Finding History

In the fall of 2018, a two-metre-long, 6,000-year-old Yukon atlatl-throwing dart was discovered in melting ice in the Traditional Territories of the Carcross/Tagish First Nation and the Kwanlin Dün First Nation. 

According to Valery Monahan, Yukon Museums Conservator and study co-author, the throwing dart is the latest discovery in a series of similar discoveries, from one of Canada’s most important archaeological projects. 

“It’s a multi-disciplinary project that’s been going on since 1997,” said Monahan. “It involves the discovery of ancient and more recent hunting tools that have been preserved because these alpine areas have ancient snow and ice that has acted almost like a time machine.”

Monahan said that with recent warming climates, ancient patches of snow and ice have been melting at a high rate during many summers of the last few decades, exposing objects that have been frozen in them for thousands of years.

One thing that makes this particular finding special is the presence of beaver castoreum on the dart, something that was not previously known to be used in ancient Yukon hunting technology. Beaver castoreum is a secretion from the castor sacs of beavers that the animals use to mark their territories. 

“This latest discovery is of a material that we just did not expect to find on a two-metre-long bunting dart,” said Monahan.

Previous discoveries of ancient hunting tools contained paints and adhesives that were commonly made with spruce resin and ochre. Originally, Monahan and her colleagues thought the beaver castoreum was one of these two things. 

“All of the orange-red paint stuff has been ochre, and all of the adhesives have been either spruce resin or spruce resin mixed with ochre,” she said. “That’s going back 7,000 years; we have all these examples.”

The beaver castoreum was seen on two different parts of the dart and the team sent it for testing to clarify it was one of the materials they expected, only to find out it was something completely different.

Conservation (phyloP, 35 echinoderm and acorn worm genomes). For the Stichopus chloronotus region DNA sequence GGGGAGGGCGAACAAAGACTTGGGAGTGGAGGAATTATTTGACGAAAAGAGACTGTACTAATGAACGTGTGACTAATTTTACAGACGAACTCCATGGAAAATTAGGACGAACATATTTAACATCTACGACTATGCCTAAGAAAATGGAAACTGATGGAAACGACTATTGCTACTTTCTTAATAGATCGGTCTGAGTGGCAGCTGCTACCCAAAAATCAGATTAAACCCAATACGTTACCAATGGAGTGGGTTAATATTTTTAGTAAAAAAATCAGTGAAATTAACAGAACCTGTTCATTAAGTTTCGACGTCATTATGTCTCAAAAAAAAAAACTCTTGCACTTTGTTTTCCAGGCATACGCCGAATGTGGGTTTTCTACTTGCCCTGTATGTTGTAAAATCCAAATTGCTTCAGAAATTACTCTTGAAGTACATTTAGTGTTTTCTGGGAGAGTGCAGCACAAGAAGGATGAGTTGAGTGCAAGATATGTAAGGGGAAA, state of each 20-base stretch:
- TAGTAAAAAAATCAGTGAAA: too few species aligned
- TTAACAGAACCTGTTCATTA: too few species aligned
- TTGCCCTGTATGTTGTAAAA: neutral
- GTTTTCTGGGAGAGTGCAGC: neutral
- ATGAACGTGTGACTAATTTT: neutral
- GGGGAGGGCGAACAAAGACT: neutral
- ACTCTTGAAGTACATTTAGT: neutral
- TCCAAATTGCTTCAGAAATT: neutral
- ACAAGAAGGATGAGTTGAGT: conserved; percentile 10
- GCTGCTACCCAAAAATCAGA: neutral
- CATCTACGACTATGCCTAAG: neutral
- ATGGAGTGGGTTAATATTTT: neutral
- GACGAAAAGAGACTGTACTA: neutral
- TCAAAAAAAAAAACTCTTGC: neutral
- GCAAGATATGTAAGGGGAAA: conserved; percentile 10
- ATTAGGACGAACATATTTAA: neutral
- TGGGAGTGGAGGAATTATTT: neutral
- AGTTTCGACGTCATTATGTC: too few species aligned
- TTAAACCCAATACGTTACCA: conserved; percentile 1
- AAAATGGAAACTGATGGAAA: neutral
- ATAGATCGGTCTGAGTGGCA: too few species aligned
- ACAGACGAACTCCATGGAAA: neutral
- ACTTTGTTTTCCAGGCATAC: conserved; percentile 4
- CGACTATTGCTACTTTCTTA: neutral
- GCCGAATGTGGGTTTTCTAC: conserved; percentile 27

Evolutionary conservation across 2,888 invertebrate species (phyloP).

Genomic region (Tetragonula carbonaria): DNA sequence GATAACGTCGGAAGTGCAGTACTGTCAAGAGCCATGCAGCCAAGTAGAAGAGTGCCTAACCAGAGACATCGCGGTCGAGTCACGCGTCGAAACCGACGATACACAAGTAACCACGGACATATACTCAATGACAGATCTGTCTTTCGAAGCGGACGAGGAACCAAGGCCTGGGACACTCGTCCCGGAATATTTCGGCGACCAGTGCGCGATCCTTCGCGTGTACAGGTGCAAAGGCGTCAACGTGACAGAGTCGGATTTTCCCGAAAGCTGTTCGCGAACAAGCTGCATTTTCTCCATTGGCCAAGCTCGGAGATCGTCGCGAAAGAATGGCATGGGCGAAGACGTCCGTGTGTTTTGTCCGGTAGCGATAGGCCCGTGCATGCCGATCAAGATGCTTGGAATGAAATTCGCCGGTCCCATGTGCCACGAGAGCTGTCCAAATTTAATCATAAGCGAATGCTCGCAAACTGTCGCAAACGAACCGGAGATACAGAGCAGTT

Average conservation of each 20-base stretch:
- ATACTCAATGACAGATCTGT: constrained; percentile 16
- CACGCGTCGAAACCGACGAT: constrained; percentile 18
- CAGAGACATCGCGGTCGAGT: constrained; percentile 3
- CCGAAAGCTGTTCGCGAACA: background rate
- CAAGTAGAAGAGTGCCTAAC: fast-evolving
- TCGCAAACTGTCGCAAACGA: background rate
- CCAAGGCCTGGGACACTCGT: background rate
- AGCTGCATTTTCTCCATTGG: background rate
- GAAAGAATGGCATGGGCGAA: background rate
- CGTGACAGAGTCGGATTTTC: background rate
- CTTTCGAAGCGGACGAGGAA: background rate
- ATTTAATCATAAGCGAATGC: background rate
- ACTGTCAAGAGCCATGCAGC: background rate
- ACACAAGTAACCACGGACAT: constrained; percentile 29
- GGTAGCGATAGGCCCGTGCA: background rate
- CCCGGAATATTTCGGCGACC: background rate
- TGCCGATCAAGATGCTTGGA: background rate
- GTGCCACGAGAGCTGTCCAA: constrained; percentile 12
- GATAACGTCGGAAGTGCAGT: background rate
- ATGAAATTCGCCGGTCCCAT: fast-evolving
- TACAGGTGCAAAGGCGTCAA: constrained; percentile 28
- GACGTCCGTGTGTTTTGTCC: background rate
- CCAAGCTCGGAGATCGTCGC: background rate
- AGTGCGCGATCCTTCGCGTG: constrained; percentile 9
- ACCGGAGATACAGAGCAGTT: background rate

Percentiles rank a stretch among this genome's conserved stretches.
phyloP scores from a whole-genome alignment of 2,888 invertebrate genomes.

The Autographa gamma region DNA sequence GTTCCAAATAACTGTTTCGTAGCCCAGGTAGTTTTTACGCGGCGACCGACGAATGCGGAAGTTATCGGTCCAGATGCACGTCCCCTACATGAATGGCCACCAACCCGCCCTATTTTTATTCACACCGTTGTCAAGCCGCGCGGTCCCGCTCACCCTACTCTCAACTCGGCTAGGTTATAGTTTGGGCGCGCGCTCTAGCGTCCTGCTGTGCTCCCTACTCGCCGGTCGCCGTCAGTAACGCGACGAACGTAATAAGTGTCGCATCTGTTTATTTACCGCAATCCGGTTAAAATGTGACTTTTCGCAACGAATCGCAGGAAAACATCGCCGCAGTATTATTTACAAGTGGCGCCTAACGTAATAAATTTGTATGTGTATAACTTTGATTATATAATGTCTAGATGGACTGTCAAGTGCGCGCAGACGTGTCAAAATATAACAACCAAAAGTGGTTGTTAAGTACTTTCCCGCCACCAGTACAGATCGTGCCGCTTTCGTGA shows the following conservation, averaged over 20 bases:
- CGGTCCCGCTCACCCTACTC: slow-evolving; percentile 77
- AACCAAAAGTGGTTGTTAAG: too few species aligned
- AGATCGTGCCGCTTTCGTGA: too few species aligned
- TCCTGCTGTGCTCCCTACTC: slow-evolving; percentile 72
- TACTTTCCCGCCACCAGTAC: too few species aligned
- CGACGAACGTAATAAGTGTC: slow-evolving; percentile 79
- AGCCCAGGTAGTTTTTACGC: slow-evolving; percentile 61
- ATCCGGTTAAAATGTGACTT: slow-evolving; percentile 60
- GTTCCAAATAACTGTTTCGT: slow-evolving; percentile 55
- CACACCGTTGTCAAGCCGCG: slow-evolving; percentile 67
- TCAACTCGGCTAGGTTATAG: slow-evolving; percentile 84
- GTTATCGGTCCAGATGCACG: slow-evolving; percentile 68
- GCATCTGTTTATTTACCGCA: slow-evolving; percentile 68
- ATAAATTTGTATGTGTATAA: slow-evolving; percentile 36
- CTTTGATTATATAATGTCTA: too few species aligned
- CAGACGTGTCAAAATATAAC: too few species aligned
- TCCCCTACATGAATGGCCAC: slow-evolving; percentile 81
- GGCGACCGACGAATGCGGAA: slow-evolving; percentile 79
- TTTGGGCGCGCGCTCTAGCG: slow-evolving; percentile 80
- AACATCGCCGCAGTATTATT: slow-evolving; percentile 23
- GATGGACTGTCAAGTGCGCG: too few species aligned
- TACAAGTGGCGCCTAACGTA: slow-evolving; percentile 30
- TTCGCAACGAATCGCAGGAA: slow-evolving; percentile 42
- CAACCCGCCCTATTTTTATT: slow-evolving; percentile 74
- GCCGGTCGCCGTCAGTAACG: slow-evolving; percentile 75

“When the analysis was done, it turned out to be castoreum, which is a material we have never discovered in this collection,” Monahan said. “Although it is known to have been used here for a variety of reasons, it was not associated historically, that we had heard of, with large hunting tools that were used to hunt caribou or sheep or bison up in the alpine.” 

Monahan has been working in her field for more than 20 years and considers this one of the most exciting discoveries she has gotten to work with in her career. As she explained, it is not common to find such large artifacts completely intact. Most discoveries consist of much smaller pieces of ancient artifacts. 

“You’re really taught early on in archeology that you will never see complete objects of any age,” she said. “Most of what you find is tiny bits, but to see a complete two-metre dart, it’s an amazing opportunity to see this ancient object that almost looks new. It looks like you could use it today.” 

According to Monahan, this dart is likely the first of its kind to be discovered fully intact in the world, and the fact that it had been preserved for 6,000 years makes that even more exciting\

“To get to examine it closely and find this tiny little bit of something that tells you this completely different story, it’s hard to explain how exciting and dorky it is,” she said. 

To read more about this discovery, visit

About The Author

Leave a Comment

Scroll to Top